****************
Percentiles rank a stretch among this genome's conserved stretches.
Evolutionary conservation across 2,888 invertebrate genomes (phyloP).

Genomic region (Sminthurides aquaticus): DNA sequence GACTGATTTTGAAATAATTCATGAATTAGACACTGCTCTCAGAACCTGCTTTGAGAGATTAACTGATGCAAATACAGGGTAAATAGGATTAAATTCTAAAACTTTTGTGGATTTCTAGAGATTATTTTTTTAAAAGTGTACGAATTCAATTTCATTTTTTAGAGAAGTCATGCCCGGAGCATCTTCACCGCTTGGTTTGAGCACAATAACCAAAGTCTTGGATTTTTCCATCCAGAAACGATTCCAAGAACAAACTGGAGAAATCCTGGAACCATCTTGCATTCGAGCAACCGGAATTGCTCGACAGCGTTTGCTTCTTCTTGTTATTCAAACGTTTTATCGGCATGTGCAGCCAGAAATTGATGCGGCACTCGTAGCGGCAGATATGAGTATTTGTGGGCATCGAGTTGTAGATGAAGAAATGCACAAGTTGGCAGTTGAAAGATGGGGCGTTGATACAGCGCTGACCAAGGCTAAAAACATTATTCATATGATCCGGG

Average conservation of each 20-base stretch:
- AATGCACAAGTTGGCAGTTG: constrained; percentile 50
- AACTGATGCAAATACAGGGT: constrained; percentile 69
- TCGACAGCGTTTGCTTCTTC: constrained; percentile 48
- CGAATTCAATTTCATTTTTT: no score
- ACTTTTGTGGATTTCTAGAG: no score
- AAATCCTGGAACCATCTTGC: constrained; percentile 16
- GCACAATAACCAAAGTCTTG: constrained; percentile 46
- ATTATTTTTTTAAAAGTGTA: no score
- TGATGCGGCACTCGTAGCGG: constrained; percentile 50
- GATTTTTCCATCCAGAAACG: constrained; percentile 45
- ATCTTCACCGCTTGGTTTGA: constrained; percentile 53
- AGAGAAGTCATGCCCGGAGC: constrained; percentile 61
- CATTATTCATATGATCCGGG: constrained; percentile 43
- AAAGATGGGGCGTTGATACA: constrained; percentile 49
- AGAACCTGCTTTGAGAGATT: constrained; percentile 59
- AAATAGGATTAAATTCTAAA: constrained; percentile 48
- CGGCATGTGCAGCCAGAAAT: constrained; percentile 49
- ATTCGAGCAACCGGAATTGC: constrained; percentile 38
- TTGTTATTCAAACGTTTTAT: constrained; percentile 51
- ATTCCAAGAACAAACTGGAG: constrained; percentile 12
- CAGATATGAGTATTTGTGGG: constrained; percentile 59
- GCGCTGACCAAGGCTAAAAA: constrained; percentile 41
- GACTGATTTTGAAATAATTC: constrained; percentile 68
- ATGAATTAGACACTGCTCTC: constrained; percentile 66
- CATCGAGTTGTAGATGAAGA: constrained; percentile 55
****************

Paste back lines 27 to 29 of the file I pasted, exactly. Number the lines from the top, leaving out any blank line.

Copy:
- GACTGATTTTGAAATAATTC: constrained; percentile 68
- ATGAATTAGACACTGCTCTC: constrained; percentile 66
- CATCGAGTTGTAGATGAAGA: constrained; percentile 55